How Many Calories Are in a McDonald’s Shamrock Shake?

Consider yourself informed.

Photograph via McDonald's

Photograph via McDonald’s

Tis the season for those minty (and, yes, I’ll admit it, yummy) milkshakes from Mickey D’s. When I was a kid, this was a particularly joyous time of year: Thin Mint season had just ended, and Shamrock Shake season had just begun. Ahhh, sweet, sweet junk-food bliss.

Just so we have all our cards on the table—you know, so you can make an informed decision about whether or not you’ll partake in the annual ritual—I thought it’d be a good idea to take a look at the nutrition profile of a McDonald’s Shamrock Shake. Hold on to your running tights, people—this ain’t pretty.

According to, our green friend clocks in at 530 calories and 15 grams of fat. On the plus side, it’s low sodium (160 milligrams) and high protein (11 grams). Oh and for the record, these numbers are for the 12-ounce serving—that’s a size small.

Jump up to the 16 ouncer, and you’re looking at 660 calories and 19 fat grams; the large shake, at 22 ounces, has 820 calories and 23 fat grams. For comparison, the average six-ounce filet mignon has about 350 calories and 16 grams of fat. (I’m assuming that’s for a steak that’s not drowned in butter, but still.)

I’m not nudging you to abstain, by the way. But I figure but if you hit the drive through and order one of these bad boys, you should at least know what you’re getting into. And, you know, perhaps you’ll plan to go for a run that day.

By the way, if you ask your Mickey D’s server to hold the whipped cream and cherry, you’ll save about 80 calories. Hey, it’s something.

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  • Linda Hayes

    Forget the calories! What about the artificial “poison” ingredients?
    Okay, here’s where we get down to business. Does a Shamrock Shake contain gluten? No. But is it choc full of artificial ingredients? Heck, yeah.

    Besides containing artificial sweeteners and unspecified artificial flavorings, Here’s the list of artificial ingredients in the Shamrock Shake, whipped cream and maraschino cherry with their definitions:

    Mono- and Di-glycerides: Monoglycerides and diglycerides are common food additives used to blend together certain ingredients, such as oil and water, which would not otherwise blend well. The commercial source may be either animal (cow- or hog-derived) or vegetable, and they may be synthetically made as well. They are often found in bakery products, beverages, ice cream, chewing gum, shortening, whipped toppings, margarine, and confections. Our Guide classifies them as “May be non-vegetarian.” Archer Daniels Midland Co., a large manufacturer of monoglycerides, reports that they use soybean oil. ~Vegetarian Resource Group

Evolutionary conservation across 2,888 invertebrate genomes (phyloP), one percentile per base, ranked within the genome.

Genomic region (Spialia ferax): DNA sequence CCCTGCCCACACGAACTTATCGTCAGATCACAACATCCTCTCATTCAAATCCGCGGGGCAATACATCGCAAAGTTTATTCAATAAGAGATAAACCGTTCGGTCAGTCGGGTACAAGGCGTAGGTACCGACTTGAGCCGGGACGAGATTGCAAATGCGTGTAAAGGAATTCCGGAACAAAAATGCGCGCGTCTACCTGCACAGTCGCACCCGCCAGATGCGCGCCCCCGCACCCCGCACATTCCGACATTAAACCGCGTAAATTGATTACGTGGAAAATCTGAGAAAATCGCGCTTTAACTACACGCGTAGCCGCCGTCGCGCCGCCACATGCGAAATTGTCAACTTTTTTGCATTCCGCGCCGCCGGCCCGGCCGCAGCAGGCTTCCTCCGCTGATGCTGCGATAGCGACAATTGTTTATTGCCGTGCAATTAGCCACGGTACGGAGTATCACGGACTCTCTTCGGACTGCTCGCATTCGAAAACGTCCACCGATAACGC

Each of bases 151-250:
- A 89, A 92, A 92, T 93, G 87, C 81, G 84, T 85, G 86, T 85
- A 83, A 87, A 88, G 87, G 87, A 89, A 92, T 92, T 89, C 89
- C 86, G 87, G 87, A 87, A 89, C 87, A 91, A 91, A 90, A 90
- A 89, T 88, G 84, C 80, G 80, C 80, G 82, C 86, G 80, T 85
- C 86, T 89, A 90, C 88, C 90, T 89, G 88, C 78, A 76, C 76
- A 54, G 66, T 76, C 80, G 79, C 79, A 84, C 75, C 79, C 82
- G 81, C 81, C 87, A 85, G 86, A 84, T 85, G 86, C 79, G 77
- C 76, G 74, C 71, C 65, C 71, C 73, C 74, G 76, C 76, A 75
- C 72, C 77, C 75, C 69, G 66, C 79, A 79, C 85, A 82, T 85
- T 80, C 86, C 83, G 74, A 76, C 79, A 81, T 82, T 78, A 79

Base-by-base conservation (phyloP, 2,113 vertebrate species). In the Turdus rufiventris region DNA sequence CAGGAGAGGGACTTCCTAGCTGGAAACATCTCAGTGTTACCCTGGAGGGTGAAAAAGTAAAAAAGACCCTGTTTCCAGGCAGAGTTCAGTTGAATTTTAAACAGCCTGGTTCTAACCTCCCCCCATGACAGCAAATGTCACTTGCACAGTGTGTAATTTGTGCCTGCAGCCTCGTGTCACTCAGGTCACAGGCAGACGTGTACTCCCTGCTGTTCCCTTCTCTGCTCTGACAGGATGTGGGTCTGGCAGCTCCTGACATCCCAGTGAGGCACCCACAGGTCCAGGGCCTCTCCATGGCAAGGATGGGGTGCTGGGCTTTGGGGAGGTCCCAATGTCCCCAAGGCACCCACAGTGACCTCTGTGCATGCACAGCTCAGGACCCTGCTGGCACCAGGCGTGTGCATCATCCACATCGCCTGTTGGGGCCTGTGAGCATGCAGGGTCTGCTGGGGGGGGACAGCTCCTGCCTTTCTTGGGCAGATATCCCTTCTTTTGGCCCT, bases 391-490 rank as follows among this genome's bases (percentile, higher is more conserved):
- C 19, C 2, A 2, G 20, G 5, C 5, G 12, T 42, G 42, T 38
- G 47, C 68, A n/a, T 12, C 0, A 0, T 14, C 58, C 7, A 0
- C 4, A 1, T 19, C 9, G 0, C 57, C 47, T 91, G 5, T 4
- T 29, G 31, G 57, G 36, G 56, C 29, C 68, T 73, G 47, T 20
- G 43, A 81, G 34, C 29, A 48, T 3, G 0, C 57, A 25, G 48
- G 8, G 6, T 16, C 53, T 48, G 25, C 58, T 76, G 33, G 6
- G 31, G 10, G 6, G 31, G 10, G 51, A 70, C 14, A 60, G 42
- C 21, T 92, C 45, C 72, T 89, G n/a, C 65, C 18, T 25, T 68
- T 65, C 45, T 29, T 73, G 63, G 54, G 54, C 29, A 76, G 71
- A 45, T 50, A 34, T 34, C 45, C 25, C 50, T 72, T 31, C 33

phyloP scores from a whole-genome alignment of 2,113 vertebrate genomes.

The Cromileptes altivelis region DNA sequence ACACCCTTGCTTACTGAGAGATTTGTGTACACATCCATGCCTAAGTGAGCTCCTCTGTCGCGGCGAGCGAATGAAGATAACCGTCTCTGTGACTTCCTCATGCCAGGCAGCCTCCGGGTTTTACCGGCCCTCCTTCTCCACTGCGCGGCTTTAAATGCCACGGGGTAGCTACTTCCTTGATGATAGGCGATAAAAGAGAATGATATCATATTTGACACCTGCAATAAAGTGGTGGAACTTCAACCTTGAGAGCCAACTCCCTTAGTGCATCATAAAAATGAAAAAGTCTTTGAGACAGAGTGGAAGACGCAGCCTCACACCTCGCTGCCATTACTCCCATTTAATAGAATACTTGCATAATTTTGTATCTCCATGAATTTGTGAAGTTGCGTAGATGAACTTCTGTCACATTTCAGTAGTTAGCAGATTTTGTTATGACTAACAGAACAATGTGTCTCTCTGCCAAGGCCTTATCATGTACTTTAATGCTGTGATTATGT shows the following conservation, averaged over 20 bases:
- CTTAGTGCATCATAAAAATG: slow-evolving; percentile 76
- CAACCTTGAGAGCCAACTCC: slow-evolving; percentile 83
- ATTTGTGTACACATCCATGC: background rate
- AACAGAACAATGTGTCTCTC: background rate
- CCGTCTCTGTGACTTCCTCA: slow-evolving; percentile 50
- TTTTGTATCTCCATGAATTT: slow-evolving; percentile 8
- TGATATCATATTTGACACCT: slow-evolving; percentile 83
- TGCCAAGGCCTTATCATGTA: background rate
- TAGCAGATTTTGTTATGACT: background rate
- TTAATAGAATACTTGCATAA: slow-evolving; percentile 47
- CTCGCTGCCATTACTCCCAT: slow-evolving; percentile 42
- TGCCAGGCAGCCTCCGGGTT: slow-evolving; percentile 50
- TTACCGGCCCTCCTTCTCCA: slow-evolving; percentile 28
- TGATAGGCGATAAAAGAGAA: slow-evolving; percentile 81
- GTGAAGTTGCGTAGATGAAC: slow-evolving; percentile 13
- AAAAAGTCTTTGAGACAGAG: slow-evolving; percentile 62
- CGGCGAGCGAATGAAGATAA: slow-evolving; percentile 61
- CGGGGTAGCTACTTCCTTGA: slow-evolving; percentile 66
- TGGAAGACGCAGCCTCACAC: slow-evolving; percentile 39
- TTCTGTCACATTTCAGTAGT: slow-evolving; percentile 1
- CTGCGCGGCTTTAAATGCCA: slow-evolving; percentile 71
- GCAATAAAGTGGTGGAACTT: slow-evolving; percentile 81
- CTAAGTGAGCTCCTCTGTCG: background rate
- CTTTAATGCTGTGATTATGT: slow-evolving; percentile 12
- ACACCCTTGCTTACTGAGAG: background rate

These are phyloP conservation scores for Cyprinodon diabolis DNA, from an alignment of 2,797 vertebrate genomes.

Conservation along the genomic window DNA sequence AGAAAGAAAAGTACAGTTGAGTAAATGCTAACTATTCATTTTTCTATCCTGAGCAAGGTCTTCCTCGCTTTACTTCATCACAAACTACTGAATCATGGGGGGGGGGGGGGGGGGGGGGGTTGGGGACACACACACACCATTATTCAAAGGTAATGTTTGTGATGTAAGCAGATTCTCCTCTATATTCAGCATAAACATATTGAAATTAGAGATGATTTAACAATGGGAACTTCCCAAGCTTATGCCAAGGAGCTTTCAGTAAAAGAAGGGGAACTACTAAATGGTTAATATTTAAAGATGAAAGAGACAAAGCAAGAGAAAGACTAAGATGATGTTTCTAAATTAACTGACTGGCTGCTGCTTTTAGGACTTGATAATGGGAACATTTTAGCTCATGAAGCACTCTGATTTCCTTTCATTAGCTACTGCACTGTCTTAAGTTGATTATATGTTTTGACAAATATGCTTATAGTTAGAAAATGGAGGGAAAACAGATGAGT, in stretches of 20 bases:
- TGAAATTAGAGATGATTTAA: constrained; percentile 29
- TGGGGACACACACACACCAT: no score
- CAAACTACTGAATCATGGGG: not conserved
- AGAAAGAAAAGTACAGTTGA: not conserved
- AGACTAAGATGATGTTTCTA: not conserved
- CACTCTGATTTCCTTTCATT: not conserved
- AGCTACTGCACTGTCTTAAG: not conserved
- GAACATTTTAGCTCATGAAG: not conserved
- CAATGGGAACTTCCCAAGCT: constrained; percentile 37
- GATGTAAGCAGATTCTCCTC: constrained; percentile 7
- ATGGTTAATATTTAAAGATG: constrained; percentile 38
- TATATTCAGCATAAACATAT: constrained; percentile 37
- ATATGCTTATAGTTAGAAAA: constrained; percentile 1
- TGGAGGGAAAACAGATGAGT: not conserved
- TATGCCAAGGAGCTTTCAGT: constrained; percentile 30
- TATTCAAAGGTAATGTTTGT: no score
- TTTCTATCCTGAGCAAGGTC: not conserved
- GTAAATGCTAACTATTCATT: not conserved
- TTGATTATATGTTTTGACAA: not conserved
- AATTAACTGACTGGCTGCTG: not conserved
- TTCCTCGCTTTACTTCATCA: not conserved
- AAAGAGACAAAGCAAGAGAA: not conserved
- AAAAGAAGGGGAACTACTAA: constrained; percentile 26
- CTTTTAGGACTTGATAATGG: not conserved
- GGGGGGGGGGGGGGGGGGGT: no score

Cellulose Gum: Cellulose gum is extracted from wood pulp and purified cotton cellulose. It is registered by the Chemical Abstracts Service (CAS) of the American Chemical Society. Its CAS number is 9004-32-4. Its chemical formula is C6H7O2(OH)2OCH2COONa. ~

    Sodium Benzoate: Sodium benzoate is a type of salt that may occur naturally in some foods but is more likely to be chemically produced and added as a preservative to foods. When used as a preservative, sodium benzoate is typically added to foods in small amounts only. If too much is added, food may take on a very bitter taste. It does naturally occur in several fruits like apples, plums and cranberries. A few sweet spices contain small amounts of sodium benzoate, including cloves and cinnamon. The presence of sodium benzoate in these foods does not necessarily act to preserve them.

    Polysorbate 80: Polysorbate 80 is found in pudding cups, those not-quite-dairy, not-quite-frozen concoctions that make their way into home-packed school lunches. Its role here is to disperse artificial sweeteners and flavors throughout the gelatin-like substance. Though it can be sourced naturally, production of Polysorbate 80 is a complex chemical process. It’s made in an industrial laboratory, not a kitchen. ~ Eating Real Food

    Red 40: Red Dye #40 is referred to as a “Coal Tar” dye. The phrase has little meaning today but a hundred years ago it was used to describe synthetic chemicals that started out with coal tar as a precursor. It’s more likely today to find a petrochemical as the original base of most synthetic chemicals, though they’re so highly refined that you won’t find any residual petroleum in the product. ~ Red40

    Yellow 5: Yellow #5, aka Tartrazine, is one of the cheapest synthetic colors available, and sold all over the world. Various levels of allergic reactions and intolerance reactions have been caused by this food coloring, especially among asthmatics and people with aspirin intolerance. A major study published in the UK in 2007 linked food colorings with hyperactive behavior in children. As a result, the FSA (UK’s FDA) has called manufacturers to voluntarily ban food colorings in their products. ~ Fooducate

    Blue 1: Blue No. 1 is called “brilliant blue” and, as is typical of modern dyes, was originally derived from coal tar, although most manufacturers now make it from an oil base. Blue No. 2, or “indigotine,” on the other hand, is a synthetic version of the plant-based indigo that has a long history as a textile dye. ~ ScientificAmerican

  • Roseana Leonardi

    There may not be as good for you all depending on the person my mom realley likes them and needs the calories

  • Bamboo Core Fitness

    Good article. :) I just wrote an article about this too… in it I provide a healthier recipe for the shamrock shake. Feel free to check it out @ . :)